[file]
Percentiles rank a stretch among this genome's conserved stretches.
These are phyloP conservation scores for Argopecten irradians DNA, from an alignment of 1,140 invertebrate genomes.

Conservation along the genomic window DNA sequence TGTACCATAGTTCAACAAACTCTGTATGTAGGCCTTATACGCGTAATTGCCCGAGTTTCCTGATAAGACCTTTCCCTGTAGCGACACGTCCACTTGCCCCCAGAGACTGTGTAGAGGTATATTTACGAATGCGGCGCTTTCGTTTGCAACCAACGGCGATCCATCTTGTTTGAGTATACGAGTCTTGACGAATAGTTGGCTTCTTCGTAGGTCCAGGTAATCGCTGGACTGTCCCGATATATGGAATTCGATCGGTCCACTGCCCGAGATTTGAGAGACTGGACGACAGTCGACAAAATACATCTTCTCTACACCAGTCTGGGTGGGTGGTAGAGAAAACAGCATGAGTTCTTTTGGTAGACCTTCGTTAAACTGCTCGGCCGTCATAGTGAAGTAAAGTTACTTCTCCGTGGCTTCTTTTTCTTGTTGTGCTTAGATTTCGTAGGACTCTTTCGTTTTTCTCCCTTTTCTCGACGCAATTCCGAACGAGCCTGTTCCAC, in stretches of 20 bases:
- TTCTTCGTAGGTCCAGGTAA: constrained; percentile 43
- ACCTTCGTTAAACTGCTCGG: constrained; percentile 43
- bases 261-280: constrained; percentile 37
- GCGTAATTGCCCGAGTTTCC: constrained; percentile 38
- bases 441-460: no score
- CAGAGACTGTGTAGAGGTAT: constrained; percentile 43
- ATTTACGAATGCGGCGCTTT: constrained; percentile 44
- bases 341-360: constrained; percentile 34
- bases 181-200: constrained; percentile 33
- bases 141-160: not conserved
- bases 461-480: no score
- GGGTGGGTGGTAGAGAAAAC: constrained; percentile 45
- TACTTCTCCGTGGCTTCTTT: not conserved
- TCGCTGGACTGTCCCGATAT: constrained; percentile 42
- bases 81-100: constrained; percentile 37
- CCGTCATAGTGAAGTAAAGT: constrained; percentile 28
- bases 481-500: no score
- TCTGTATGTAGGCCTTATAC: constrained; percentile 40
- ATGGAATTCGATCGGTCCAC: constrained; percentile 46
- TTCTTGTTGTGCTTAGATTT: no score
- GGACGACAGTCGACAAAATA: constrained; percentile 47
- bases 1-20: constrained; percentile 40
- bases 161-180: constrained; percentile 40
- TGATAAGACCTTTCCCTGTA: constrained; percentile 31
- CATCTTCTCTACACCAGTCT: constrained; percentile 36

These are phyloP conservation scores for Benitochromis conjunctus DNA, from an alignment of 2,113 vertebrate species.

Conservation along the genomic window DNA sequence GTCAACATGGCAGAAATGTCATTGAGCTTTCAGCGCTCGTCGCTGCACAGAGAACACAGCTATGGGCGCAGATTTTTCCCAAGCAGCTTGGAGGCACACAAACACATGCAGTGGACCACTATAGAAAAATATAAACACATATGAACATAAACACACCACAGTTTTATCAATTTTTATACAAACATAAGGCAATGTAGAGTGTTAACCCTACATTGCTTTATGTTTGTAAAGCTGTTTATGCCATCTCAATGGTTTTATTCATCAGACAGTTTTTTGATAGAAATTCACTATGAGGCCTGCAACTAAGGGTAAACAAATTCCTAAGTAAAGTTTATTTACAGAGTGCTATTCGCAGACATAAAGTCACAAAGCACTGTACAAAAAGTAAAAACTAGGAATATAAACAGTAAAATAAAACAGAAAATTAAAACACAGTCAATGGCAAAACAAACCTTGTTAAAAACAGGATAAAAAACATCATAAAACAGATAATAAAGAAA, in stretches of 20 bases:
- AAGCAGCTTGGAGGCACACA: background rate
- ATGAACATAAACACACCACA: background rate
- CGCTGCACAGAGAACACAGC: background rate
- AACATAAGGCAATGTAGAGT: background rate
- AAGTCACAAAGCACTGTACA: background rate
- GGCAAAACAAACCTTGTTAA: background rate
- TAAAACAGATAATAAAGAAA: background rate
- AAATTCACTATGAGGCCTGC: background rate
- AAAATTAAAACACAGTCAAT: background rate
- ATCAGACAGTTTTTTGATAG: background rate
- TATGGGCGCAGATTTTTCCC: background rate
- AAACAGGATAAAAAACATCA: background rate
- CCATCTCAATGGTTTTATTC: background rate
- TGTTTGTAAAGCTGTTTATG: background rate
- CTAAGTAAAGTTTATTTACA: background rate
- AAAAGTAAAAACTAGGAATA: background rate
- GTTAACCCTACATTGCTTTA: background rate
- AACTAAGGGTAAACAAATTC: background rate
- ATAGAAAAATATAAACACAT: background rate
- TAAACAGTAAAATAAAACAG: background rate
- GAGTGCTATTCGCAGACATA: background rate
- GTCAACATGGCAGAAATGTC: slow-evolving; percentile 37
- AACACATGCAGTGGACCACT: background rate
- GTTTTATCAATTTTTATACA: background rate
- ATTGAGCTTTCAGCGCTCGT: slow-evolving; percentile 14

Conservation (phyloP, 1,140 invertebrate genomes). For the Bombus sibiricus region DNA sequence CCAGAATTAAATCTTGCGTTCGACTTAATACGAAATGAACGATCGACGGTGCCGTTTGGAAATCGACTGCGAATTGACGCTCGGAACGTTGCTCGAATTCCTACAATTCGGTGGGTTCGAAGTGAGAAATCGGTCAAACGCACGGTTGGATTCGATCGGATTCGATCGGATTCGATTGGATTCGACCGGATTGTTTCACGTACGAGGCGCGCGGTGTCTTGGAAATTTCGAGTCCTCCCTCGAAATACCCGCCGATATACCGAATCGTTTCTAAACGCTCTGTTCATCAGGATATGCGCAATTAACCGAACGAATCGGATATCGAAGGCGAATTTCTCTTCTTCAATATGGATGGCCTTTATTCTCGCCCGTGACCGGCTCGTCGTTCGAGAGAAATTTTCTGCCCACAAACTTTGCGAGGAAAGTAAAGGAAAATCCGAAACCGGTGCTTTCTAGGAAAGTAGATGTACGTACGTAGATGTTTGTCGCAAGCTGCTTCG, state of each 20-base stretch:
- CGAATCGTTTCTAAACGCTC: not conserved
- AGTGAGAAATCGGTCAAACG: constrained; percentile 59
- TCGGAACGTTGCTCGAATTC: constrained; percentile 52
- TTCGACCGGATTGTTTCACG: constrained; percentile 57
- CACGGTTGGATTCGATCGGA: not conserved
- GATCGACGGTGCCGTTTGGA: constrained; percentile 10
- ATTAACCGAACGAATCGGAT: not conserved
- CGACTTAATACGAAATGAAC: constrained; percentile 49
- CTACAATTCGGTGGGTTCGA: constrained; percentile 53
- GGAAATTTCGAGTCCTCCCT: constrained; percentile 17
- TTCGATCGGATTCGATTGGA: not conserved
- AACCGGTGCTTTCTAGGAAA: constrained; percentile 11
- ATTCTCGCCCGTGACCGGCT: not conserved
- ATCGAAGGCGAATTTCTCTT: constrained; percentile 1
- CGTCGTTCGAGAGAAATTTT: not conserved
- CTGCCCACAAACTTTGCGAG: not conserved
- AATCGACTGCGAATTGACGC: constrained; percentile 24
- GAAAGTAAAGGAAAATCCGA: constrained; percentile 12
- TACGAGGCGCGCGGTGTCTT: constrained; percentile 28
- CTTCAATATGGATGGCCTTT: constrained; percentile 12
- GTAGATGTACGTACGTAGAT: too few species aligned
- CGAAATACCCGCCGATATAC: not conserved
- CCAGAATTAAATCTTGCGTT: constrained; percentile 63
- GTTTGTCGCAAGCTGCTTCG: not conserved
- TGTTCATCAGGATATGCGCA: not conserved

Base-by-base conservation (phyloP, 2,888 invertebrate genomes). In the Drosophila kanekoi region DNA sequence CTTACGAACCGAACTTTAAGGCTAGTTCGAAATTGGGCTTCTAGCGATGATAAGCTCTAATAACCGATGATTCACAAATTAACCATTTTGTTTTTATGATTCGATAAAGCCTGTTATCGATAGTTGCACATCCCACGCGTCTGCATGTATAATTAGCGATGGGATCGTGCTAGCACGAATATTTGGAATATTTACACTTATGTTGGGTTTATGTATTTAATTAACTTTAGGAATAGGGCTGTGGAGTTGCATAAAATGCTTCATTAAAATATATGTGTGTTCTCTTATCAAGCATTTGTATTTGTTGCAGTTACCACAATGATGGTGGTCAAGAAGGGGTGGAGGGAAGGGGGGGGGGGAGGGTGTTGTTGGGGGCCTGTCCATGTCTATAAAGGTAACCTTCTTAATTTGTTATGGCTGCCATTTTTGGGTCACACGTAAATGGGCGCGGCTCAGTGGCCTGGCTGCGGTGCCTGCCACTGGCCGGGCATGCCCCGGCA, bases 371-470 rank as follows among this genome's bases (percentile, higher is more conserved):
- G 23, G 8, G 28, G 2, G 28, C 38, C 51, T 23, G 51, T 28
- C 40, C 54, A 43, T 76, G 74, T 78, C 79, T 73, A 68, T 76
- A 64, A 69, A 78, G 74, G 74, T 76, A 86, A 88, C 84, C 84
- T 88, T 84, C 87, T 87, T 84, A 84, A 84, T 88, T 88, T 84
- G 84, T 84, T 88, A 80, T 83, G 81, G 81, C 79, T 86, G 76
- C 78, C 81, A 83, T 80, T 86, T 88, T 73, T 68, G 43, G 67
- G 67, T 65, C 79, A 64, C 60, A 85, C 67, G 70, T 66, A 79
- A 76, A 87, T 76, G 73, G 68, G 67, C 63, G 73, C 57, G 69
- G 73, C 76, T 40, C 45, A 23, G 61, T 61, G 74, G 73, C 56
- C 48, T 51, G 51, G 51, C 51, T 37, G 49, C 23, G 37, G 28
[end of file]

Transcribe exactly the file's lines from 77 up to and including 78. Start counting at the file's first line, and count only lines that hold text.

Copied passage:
- GTAGATGTACGTACGTAGAT: too few species aligned
- CGAAATACCCGCCGATATAC: not conserved